We cannot know whether the people closest to Z will have the same kind of insight as David Kaczynski, whether they will have a companion who will support them when they are tempted to dismiss their own suspicions, or what effect their own character will have on their actions.

    David K also happened to be a well-educated, well-respected man with the mentailty and means to get the attention of LE while maintaining an aura of credibility. This is a highly important point.

    The Zodiac Killer’s proximates, whoever they may have been, might come from any social class. They may or may not have been well educated, and they may or may not be the sort that LE and the world trusts or takes seriously.

    Just as importantly, we have no idea how they would go about trying to get their message out. David Kaczynski hired a lawyer to help him approach LE. He was organized in his approach, he knew how to present facts and he didn’t make stupid mistakes or try to cut a movie deal.

    When the Real Zodiac Killer’s wife, or daughter, or son, or next door neighbor decides to reveal their suspicions, they could be any kind of individual, with any in a vast range of human qualities from the brilliant or noble to the muddled or self-serving. They may be honest to a fault. They may be looking to hustle a buck. They may craving their time in the limelight.

    Whatever the case, there is a good chance that they, and not any of us would-be theorists, will hold the answer to the Zodiac Killer mystery.

    Many thanks,

    G

    P.S.: Nice post. I will definitely read the book.

    • Michael Kelleher 15 September, 2012 at 10:01

      Hi, G.

      You raise excellent and important points. There are folks “out there” who knew and interacted with this killer, folks who had personal relationships and intimate knowledge of him. As you point out, we should all be willing to hear these things, just in case the pieces fall together in a certain way.

      In this case, I believe the author was both honest and sincere. As I mentioned in the review, these qualities are rare and compelling. I truly cared much less about her theory than I did about her journey, which was a wild and often painful one.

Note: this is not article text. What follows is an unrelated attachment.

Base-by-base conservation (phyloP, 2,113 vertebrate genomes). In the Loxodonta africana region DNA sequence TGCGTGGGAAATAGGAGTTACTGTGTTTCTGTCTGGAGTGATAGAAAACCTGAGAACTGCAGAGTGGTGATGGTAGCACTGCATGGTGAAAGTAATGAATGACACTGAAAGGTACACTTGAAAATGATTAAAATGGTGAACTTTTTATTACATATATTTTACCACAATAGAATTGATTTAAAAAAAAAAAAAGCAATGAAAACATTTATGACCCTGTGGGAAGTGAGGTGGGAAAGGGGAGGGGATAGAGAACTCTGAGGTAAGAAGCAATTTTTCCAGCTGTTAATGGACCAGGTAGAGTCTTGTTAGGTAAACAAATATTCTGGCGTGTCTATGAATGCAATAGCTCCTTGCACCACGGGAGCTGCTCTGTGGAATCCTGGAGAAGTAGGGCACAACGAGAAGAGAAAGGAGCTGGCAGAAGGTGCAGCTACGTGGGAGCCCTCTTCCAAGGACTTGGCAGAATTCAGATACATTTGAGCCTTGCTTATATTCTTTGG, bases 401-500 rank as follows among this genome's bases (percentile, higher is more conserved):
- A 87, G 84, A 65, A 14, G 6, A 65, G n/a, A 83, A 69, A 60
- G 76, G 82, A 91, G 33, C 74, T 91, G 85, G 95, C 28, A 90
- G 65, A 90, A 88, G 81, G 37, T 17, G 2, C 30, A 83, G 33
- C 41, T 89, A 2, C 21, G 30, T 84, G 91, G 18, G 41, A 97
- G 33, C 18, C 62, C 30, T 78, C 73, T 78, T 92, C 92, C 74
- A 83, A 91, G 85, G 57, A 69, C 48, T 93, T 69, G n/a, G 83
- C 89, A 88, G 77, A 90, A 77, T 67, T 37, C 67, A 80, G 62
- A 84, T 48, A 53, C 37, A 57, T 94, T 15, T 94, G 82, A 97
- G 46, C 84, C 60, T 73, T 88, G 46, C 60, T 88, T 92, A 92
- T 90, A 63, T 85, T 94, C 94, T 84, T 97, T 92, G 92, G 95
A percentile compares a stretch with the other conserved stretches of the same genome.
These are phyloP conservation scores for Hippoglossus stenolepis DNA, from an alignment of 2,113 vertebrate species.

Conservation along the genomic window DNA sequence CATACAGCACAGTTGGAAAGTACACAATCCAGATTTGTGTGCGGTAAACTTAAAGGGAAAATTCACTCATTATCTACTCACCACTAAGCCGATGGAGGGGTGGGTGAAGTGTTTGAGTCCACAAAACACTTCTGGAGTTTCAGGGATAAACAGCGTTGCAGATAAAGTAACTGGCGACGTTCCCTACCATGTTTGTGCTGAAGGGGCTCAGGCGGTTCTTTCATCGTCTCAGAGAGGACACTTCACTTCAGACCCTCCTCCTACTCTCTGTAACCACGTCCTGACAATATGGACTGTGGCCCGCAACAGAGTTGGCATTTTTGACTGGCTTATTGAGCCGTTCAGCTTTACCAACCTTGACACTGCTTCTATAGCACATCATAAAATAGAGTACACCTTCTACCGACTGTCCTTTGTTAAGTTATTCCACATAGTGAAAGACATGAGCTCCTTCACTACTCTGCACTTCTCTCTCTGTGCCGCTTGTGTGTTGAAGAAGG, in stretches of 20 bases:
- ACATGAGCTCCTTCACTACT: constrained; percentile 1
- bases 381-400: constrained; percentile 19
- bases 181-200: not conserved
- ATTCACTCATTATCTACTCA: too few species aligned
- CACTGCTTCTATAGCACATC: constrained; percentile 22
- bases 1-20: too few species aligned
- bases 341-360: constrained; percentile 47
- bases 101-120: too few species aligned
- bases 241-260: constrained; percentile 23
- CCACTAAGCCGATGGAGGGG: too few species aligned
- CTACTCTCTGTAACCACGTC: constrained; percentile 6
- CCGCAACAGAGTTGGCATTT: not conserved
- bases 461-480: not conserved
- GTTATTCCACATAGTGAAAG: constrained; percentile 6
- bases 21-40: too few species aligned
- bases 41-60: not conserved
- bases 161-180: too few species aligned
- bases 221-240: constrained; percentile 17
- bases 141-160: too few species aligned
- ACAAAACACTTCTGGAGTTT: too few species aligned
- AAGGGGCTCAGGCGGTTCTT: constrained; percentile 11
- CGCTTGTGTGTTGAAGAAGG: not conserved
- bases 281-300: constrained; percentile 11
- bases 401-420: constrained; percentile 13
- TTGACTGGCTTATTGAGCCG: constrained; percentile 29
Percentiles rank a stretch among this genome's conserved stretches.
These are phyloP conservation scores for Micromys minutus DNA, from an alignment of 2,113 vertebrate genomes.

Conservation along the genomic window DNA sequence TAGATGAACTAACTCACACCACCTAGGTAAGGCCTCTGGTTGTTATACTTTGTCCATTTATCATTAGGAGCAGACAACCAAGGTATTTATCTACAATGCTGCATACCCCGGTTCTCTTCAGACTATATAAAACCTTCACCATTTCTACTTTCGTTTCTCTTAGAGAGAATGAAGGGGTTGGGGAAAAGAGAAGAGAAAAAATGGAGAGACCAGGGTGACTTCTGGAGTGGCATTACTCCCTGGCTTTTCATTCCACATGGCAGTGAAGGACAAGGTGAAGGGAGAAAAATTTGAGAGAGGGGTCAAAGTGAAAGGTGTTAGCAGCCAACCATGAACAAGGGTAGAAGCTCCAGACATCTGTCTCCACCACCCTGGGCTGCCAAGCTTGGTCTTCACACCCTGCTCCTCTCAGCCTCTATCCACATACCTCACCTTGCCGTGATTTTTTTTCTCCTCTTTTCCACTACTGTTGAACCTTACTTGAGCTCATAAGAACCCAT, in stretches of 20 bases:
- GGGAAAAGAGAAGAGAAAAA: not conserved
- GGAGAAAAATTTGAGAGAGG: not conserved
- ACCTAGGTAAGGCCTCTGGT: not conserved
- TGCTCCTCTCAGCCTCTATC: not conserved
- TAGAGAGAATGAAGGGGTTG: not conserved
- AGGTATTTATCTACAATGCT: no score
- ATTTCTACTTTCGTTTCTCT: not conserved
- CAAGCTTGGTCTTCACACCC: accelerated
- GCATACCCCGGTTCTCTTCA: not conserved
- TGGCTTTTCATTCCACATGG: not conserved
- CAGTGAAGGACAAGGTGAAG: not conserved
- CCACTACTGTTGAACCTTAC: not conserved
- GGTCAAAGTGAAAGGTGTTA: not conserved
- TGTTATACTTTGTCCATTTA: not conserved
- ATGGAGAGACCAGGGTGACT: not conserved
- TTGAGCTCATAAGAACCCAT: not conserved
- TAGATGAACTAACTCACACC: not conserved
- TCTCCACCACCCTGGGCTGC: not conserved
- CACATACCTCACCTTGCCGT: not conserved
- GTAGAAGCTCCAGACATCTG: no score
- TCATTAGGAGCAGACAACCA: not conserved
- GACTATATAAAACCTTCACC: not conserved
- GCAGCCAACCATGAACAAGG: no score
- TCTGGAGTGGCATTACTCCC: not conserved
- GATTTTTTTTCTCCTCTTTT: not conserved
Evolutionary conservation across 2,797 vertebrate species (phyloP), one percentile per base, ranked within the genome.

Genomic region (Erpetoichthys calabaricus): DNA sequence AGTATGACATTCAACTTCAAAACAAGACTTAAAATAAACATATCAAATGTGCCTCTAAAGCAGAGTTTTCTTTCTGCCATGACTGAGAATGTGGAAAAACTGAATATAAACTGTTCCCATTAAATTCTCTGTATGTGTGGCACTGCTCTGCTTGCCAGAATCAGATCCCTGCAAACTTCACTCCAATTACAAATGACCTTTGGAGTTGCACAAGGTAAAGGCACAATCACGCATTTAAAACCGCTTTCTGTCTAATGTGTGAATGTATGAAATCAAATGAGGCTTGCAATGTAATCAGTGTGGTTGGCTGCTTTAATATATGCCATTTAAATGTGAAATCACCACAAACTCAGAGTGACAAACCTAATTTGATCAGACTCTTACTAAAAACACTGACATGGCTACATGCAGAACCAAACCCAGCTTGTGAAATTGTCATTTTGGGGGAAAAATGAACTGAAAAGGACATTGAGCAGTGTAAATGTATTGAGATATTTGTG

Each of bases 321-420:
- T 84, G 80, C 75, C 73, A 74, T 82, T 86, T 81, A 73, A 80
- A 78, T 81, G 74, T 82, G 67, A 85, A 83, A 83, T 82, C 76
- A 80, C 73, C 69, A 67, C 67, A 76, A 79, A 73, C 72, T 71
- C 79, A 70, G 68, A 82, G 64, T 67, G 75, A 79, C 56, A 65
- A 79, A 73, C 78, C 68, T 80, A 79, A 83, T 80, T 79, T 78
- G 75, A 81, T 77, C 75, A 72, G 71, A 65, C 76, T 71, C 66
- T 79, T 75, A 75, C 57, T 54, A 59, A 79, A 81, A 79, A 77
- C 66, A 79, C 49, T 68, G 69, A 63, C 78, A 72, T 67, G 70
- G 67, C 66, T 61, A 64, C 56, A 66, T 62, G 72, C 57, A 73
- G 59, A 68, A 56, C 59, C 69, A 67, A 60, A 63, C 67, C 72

I hope you enjoy the read. Perhaps you’ll post back after you’ve finished the book. I’d like to hear other points of view about this work. It caught me on an emotional level first, so I’m curious to hear what impact it had on others.

      Mike

  3. G Gluckman 16 September, 2012 at 15:39 Reply

    Hi Mr K,

    Just finished the book. It’s very much as you described. I cannot help but feel deeply for Judith. Personally, I was pleased with her writing style. It’s not Shakespeare, but then again who reads Shakespeare? The prose was smooth enough for my taste, even pleasing in spots.

    As far as her way of laying out her Zodiac theory…I rather liked it. It was not heavy-handed. It offers the obligatory handwriting and composite sketch matchups–which mean almost nothing to me–but beyond that she simply drops occasional allusions to behaviors and phrases that Zodiac used. She doesn’t yammer at us with her justifications for her beliefs. She simply drops her observations in front of us for better or for worse, and moves on with her story, wisely seeking to intrigue, without insulting anybody’s intelligence.

    Although it doesn’t go deeply enough into details to make a strong theory, it is a good story. I did not read it analytically, but at some point I would be interested to hear other people’s assessment of the theory itself. I think it would be discourteous not to discuss it, and she has earned that much with her honesty. To disagree is better manners than to ignore, in my view.

    To me, the biggest problems were the lack of details (which I just praised) and Peter’s young age. The latter is problematic, but not fatal, imo. You mentioned problems with dates. I didn’t cross reference any times as I read. Can you elaborate?

    In closing, the thought that strikes me the hardest is the fact that there are so many people who describe similar stories: life with a disturbed individual who seems to cause everything from love and admiration to ambivalence and bewilderment and torment and terror. And suspicion. These people are often stereotyped in the Z-community, and elsewhere. But maybe it’s not their claims that are so remarkable, but the fact that there are so many people who have lived such lives.

    Best regards,

    G

    • Michael D. Kelleher 16 September, 2012 at 16:08

      Nicely said, G. My biggest problem was the age, and I was troubled with the lack of dates/places with known Zodiac activities. However, as you said, these are not fatal problems, just issues that would need to be addressed.

      I’m happy to know that you sensed the same honesty I did. This made it a true pleasure for me to read. Also, as you wrote, it would be helpful to know more. The author mentioned to me that she was working on a revision/update, so we may get another look at her theory. I, for one, look forward to it and wish her well with both her theory and future writing. She has a pleasing style.

  4. Bayarea60's 4 January, 2013 at 06:18 Reply

    Thanks Mike I will definitely pick it up. Probably wouldn’t have if you hadn’t written what you wrote about it. Like you said Z lived with, around, came from somebody. I doubt he lived in a cave. Most serial’s that I recall have all lived within our society, right there for all to see.

  5. Calvin 24 January, 2015 at 12:39 Reply

    She is obviously lying because she is one of those people that are trying to profit from the case by claiming to related to the Zodiac Killer. If she is really the Zodiac Killer’s wife, she should have known where he got his inspirations from.

  6. John 26 March, 2016 at 00:47 Reply

    It is of course possible that the Zodiac was a sociopath in the true sense of the term and had no living relatives who were close to him at all. I strongly suspect that this is why he was never caught and it may also be the reason why he never will be identified. He had nobody close and nobody knew him intimately. So he was basically invisible. He may have been a rather aloof fellow, perhaps even considered shy by those who did meet him.